Next Article in Journal
Flood Risk-Related Research Trends in Latin America and the Caribbean
Next Article in Special Issue
Geomatic-Based Flood Loss Assessment and Its Application in an Eastern City of China
Previous Article in Journal
Response of Physicochemical and Microbiological Properties to the Application of Effective Microorganisms in the Water of the Turawa Reservoir
Previous Article in Special Issue
Threats to Cultural Heritage Caused by the Global Sea Level Rise as a Result of the Global Warming
Article

The Impact of Sea-Level Rise on Urban Properties in Tampa Due to Climate Change

by 1, 2 and 1,*
1
Department of Geosciences, Mississippi State University, Starkville, MS 39762, USA
2
Department of Electrical and Computer Engineering, Mississippi State University, Starkville, MS 39762, USA
*
Author to whom correspondence should be addressed.
Academic Editors: Damien Serre and Christophe Viavattene
Water 2022, 14(1), 13; https://doi.org/10.3390/w14010013
Received: 22 November 2021 / Revised: 14 December 2021 / Accepted: 18 December 2021 / Published: 22 December 2021
(This article belongs to the Special Issue GIS Application: Flood Risk Management)
Fast urbanization produces a large and growing population in coastal areas. However, the increasing rise in sea levels, one of the most impacts of global warming, makes coastal communities much more vulnerable to flooding than before. While most existing work focuses on understanding the large-scale impacts of sea-level rise, this paper investigates parcel-level property impacts, using a specific coastal city, Tampa, Florida, USA, as an empirical study. This research adopts a spatial-temporal analysis method to identify locations of flooded properties and their costs over a future period. A corrected sea-level rise model based on satellite altimeter data is first used to predict future global mean sea levels. Based on high-resolution LiDAR digital elevation data and property maps, properties to be flooded are identified to evaluate property damage cost. This empirical analysis provides deep understanding of potential flooding risks for individual properties with detailed spatial information, including residential, commercial, industrial, agriculture, and governmental buildings, at a fine spatial scale under three different levels of global warming. The flooded property maps not only help residents to choose location of their properties, but also enable local governments to prevent potential sea-level rising risks for better urban planning. Both spatial and temporal analyses can be easily applied by researchers or governments to other coastal cities for sea-level rise- and climate change-related urban planning and management. View Full-Text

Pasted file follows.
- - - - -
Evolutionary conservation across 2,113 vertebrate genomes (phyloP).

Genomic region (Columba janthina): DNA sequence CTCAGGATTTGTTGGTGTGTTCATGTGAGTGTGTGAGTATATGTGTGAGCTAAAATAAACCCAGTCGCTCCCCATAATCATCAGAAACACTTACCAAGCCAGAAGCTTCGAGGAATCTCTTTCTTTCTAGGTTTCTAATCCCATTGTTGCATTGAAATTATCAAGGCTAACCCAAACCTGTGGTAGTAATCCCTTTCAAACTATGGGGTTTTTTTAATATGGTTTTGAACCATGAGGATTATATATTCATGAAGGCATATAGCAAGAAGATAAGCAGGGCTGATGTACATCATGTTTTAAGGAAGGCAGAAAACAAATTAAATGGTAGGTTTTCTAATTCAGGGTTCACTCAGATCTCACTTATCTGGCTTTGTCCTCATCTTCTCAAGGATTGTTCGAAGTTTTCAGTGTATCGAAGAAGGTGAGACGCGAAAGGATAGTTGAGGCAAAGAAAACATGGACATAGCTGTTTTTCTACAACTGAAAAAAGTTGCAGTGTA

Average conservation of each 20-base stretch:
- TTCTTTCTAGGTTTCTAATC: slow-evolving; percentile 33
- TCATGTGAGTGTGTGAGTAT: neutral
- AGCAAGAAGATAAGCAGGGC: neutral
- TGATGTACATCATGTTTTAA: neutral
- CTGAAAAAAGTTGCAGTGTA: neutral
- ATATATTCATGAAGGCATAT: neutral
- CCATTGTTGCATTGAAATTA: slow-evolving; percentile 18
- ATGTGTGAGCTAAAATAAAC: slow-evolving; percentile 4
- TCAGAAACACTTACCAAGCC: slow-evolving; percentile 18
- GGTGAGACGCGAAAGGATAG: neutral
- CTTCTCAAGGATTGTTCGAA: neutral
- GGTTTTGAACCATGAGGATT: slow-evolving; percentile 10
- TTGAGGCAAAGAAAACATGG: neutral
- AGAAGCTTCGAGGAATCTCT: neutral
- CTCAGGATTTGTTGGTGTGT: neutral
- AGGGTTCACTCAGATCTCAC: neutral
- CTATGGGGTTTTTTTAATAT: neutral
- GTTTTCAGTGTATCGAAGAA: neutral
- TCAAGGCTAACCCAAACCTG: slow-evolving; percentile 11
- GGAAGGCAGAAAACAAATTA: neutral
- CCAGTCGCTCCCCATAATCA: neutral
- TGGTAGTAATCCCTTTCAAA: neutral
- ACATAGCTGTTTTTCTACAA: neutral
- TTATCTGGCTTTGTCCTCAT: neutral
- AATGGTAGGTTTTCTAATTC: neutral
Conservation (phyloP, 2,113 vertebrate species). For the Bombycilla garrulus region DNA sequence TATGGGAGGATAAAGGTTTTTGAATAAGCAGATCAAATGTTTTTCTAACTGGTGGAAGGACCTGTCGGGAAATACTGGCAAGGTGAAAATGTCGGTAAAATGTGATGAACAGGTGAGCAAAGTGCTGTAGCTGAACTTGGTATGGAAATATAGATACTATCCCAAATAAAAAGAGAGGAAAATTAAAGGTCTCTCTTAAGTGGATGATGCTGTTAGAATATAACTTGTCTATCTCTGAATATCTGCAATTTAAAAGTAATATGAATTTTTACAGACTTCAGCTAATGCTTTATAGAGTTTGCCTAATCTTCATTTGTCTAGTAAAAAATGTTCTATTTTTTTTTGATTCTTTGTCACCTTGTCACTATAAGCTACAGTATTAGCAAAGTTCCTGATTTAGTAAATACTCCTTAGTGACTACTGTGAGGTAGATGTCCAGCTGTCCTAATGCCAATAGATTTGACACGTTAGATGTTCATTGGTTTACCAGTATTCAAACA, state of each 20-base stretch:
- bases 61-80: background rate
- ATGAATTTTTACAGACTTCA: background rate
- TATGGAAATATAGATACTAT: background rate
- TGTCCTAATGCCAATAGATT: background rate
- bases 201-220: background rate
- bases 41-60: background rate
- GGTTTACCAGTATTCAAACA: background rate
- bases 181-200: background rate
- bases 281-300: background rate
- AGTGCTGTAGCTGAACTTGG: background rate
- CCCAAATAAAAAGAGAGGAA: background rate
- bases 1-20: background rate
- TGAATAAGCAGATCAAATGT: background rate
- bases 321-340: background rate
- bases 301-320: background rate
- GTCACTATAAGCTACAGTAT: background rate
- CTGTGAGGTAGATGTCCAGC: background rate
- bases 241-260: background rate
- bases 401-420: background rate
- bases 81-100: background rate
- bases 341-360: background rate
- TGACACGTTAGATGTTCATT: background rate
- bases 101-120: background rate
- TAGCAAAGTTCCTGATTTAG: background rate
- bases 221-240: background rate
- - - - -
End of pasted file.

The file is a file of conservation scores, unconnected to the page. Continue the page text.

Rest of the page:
Keywords: sea-level rise; granular analysis; economic impact analysis; urban planning; climate change sea-level rise; granular analysis; economic impact analysis; urban planning; climate change
Show Figures

Figure 1

MDPI and ACS Style

Xie, W.; Tang, B.; Meng, Q. The Impact of Sea-Level Rise on Urban Properties in Tampa Due to Climate Change. Water 2022, 14, 13. https://doi.org/10.3390/w14010013

AMA Style

Xie W, Tang B, Meng Q. The Impact of Sea-Level Rise on Urban Properties in Tampa Due to Climate Change. Water. 2022; 14(1):13. https://doi.org/10.3390/w14010013

Chicago/Turabian Style

Xie, Weiwei, Bo Tang, and Qingmin Meng. 2022. "The Impact of Sea-Level Rise on Urban Properties in Tampa Due to Climate Change" Water 14, no. 1: 13. https://doi.org/10.3390/w14010013

Find Other Styles
Note that from the first issue of 2016, MDPI journals use article numbers instead of page numbers. See further details here.

Article Access Map by Country/Region

1
Back to TopTop